1994 Palm Sunday tornado outbreak
Forty people were killed in the outbreak and 491 were injured. A total of 29 tornadoes ripped through Texas, Alabama, Georgia, South Carolina, and North Carolina, causing $140 million in damage.
Unlike the 1965 Palm Sunday tornado outbreak, this outbreak was mainly confined to the Southeastern United States. What was unusual about this outbreak was that it was at its strongest during the late morning hours. A very intense supercell thunderstorm formed a wall cloud southwest of Ragland in St. Clair County. A tornado spun out of the storm and headed toward Piedmont. At 11:39 a.m., it slammed into the Goshen United Methodist Church, collapsing the roof on the congregation during a Palm Sunday service. It claimed 20 lives and injured 90. Two other houses of worship were destroyed mid-service as well. The tornado was an F4 on the Fujita scale. The supercell that formed this tornado ended up tracking for 200 miles to South Carolina.
The first violent and the deadliest tornado of the outbreak developed 1 mi south-southwest of Ragland in St. Clair County, at 10:55 a.m. CST. With a 45 to 55 mph forward speed, the tornado first destroyed buildings east of Ragland before killing a woman on a campground west of Neely Henry Lake. Just prior to entering Calhoun County, the tornado destroyed 18 homes and 20 mobile homes.Upon crossing the north side of Ohatchee—which was later to be hit by an EF4 tornado on April 27, 2011—the tornado threw a van into a ditch, killing a man inside and injuring three other occupants. After causing the death on U.S. Highway 431, it passed through sparsely-populated, wooded land about 4 to 5 mi west-northwest of Piedmont. As it passed north of Piedmont, the tornado struck the Goshen United Methodist Church in the former community of Goshen, killing 20 people in the church and injuring 92. The tornado also destroyed two nearby churches, but killed no one in their congregations. Parishioners in the Goshen United Methodist Church apparently received no warning while attending services and so were crushed to death as the walls and roof collapsed upon them. After striking the church, the tornado continued on and later dissipated convert 5 mi northeast of Rock Run, near the Alabama–Georgia state line.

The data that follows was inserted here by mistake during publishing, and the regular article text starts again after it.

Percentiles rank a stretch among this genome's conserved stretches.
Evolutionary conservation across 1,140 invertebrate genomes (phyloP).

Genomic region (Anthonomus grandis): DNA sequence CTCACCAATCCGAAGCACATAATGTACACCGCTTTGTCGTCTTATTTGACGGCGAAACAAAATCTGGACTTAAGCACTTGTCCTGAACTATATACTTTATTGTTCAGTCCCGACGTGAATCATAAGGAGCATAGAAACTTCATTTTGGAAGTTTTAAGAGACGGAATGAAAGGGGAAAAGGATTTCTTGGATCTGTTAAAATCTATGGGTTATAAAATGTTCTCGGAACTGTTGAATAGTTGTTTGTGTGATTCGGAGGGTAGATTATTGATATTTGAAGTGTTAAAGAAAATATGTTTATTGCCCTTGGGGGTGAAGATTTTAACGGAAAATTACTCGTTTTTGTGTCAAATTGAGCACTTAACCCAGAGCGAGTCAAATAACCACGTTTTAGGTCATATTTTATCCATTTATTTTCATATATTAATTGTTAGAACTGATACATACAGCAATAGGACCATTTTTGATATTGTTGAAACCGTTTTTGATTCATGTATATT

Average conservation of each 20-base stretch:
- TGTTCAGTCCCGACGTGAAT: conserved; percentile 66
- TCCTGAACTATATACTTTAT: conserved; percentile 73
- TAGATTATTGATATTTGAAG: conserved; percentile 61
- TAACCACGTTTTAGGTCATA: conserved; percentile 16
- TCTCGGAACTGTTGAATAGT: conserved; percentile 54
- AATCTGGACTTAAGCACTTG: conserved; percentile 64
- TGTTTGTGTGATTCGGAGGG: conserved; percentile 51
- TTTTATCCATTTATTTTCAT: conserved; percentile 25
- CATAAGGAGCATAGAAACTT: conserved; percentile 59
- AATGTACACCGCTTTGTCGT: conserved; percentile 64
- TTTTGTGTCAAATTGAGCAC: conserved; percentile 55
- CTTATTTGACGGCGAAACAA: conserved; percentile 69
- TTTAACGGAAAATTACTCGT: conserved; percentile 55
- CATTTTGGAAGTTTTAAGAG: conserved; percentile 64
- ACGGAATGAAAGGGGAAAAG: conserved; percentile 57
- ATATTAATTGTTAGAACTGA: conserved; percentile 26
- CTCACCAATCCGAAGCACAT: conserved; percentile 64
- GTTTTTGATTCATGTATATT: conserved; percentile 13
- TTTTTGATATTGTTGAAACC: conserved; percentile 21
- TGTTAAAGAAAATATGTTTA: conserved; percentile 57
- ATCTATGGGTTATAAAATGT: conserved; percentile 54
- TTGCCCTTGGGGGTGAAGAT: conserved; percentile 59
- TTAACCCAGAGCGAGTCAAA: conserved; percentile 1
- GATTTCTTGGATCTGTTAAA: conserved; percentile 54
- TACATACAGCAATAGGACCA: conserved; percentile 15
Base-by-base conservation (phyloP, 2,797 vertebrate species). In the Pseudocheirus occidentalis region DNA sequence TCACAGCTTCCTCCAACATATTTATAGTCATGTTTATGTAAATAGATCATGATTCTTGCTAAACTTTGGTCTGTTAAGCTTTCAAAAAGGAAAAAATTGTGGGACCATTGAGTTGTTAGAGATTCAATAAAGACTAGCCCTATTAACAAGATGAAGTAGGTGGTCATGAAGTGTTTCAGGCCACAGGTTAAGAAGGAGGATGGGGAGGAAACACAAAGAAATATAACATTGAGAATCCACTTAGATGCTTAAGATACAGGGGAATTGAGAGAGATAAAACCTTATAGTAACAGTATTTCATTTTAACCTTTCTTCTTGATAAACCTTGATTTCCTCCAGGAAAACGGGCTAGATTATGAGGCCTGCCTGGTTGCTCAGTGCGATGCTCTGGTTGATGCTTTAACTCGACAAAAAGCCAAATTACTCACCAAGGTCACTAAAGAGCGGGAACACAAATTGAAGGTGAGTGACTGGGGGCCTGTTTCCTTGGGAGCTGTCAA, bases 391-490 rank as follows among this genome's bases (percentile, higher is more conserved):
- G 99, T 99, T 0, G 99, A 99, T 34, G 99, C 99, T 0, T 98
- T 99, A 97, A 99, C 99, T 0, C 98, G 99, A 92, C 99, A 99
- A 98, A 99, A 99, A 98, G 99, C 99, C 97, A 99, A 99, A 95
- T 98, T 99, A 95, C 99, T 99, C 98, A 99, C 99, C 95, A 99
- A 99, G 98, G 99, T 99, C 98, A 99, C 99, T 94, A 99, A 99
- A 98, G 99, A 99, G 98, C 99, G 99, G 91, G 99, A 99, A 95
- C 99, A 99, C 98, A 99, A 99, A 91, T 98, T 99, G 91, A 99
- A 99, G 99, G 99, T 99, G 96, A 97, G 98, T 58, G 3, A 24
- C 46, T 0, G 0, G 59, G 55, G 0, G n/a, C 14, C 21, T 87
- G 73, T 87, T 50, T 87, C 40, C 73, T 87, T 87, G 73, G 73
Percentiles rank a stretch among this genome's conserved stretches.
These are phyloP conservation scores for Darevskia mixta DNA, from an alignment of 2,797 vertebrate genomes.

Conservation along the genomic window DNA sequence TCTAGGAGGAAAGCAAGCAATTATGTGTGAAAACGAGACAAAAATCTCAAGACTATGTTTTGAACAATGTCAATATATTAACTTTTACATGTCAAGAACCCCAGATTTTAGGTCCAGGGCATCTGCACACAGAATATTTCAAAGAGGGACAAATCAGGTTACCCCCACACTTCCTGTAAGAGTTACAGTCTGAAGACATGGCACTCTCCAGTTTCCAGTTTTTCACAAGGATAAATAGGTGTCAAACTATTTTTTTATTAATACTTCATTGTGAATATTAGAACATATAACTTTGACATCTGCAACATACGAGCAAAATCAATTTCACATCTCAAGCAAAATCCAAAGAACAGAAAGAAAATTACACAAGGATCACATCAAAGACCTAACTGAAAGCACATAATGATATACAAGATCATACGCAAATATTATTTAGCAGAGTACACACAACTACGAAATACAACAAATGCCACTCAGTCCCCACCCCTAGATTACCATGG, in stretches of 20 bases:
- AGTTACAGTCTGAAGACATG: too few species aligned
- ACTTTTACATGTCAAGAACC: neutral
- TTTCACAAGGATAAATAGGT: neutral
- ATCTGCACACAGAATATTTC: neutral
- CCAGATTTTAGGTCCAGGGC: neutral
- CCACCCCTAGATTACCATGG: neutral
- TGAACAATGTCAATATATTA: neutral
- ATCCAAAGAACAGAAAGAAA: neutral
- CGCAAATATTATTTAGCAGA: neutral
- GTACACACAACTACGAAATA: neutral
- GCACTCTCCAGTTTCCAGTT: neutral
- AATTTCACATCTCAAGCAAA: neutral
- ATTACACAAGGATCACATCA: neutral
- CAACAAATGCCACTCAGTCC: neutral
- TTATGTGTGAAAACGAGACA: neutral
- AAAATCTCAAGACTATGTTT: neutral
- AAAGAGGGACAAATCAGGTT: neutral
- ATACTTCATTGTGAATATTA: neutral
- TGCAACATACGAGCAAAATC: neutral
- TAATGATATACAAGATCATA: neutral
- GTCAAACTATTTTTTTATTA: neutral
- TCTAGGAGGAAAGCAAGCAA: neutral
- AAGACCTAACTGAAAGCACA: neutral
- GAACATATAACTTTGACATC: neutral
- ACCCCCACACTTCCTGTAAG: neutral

At 11:02 a.m., a F-2 tornado damaged 103 homes just south of Guntersville in Marshall County and later passed near Lake Guntersville State Park. It also partially destroyed the roof of a nursing home. This tornado was responsible for 30 injuries.
At 4:33 p.m. a F-2 tornado extensively damaged businesses on Cahaba Valley Road as well as nearby mobile homes and caused minor damage to a school in Pelham in Shelby County. This tornado dissipated just west of Meadowbrook.
- Hamilton, David W., Yuh-Lang Lin, Ronald P. Weglarz, Michael L. Kaplan (1998). "Jetlet Formation from Diabatic Forcing with Applications to the 1994 Palm Sunday Tornado Outbreak". Monthly Weather Review, 126 (8).
- Kaplan, Michael L., Yuh-Lang Lin, David W. Hamilton, Robert A. Rozumalski (1998). "The Numerical Simulation of an Unbalanced Jetlet and Its Role in the Palm Sunday 1994 Tornado Outbreak in Alabama and Georgia". Monthly Weather Review, 126 (8).
- Koch, Steven E., David Hamilton, Devin Kramer, Adam Langmaid (1998). "Mesoscale Dynamics in the Palm Sunday Tornado Outbreak". Monthly Weather Review, 126 (8).
- Langmaid, Adam H., Allen J. Riordan (1998). "Surface Mesoscale Processes during the 1994 Palm Sunday Tornado Outbreak". Monthly Weather Review, 126 (8).